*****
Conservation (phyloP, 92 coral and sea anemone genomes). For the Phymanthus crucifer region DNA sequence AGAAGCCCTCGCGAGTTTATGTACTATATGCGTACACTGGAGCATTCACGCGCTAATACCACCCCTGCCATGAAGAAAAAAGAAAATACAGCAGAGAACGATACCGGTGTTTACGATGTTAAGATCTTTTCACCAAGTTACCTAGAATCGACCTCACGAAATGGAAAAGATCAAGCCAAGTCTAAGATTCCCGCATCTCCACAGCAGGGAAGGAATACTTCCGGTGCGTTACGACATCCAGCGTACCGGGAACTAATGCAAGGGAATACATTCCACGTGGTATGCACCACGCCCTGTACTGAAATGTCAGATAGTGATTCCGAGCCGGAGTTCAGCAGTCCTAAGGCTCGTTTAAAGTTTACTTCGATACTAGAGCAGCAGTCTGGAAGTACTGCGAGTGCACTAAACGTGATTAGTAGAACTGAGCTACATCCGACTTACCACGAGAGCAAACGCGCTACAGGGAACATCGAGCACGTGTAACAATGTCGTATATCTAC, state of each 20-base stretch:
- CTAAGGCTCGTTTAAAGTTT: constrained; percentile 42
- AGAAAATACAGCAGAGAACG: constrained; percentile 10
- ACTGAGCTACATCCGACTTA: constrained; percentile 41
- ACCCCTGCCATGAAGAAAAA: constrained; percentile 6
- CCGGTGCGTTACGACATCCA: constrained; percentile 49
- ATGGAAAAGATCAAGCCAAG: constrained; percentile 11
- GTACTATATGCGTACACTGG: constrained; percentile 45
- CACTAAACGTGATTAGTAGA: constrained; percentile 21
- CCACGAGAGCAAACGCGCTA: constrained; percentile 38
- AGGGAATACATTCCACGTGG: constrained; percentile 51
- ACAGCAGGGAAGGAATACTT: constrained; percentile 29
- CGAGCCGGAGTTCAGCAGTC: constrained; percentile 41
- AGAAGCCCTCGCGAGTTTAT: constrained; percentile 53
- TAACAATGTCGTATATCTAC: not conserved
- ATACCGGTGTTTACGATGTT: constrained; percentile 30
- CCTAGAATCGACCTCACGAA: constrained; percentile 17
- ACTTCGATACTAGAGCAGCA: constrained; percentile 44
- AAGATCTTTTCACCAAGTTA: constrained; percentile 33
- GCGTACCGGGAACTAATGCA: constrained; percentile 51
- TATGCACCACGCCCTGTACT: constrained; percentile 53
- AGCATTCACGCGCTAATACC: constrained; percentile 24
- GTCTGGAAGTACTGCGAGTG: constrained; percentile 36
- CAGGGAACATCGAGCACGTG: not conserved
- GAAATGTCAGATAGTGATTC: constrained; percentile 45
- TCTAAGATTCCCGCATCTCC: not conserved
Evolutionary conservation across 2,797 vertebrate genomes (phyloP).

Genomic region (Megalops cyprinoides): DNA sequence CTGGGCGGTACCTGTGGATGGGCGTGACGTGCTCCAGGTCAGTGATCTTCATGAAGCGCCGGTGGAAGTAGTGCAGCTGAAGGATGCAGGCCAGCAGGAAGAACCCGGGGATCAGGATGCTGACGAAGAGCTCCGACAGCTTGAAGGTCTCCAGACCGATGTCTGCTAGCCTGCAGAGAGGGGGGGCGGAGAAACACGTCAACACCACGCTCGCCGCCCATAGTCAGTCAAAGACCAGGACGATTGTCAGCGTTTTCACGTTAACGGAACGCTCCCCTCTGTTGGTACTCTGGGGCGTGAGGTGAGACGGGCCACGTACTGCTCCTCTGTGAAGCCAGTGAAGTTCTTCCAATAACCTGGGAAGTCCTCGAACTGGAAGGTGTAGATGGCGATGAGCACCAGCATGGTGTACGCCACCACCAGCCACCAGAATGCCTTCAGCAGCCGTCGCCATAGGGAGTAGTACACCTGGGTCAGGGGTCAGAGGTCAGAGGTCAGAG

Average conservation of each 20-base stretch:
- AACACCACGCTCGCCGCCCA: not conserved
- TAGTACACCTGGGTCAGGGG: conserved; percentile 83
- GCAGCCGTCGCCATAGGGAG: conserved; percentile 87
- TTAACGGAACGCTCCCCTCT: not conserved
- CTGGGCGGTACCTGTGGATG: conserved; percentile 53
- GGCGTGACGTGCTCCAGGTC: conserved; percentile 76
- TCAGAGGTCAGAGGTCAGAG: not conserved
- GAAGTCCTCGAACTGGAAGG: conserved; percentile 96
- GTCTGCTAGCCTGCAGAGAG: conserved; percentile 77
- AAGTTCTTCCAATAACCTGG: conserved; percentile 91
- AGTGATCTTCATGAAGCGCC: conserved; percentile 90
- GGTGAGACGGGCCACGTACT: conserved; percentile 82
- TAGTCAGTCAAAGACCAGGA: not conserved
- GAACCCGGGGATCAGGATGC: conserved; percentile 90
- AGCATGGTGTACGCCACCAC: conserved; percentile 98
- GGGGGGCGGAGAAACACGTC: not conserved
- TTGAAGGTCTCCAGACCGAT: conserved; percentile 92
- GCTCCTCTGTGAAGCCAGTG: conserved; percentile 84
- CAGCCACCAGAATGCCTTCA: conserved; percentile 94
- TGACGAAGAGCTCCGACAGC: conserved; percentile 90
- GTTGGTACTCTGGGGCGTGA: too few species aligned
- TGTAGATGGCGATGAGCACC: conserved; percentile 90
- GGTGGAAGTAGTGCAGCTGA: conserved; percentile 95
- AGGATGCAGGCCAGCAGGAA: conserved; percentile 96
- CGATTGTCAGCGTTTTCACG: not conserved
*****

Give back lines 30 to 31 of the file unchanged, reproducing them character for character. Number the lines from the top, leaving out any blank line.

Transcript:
- AACACCACGCTCGCCGCCCA: not conserved
- TAGTACACCTGGGTCAGGGG: conserved; percentile 83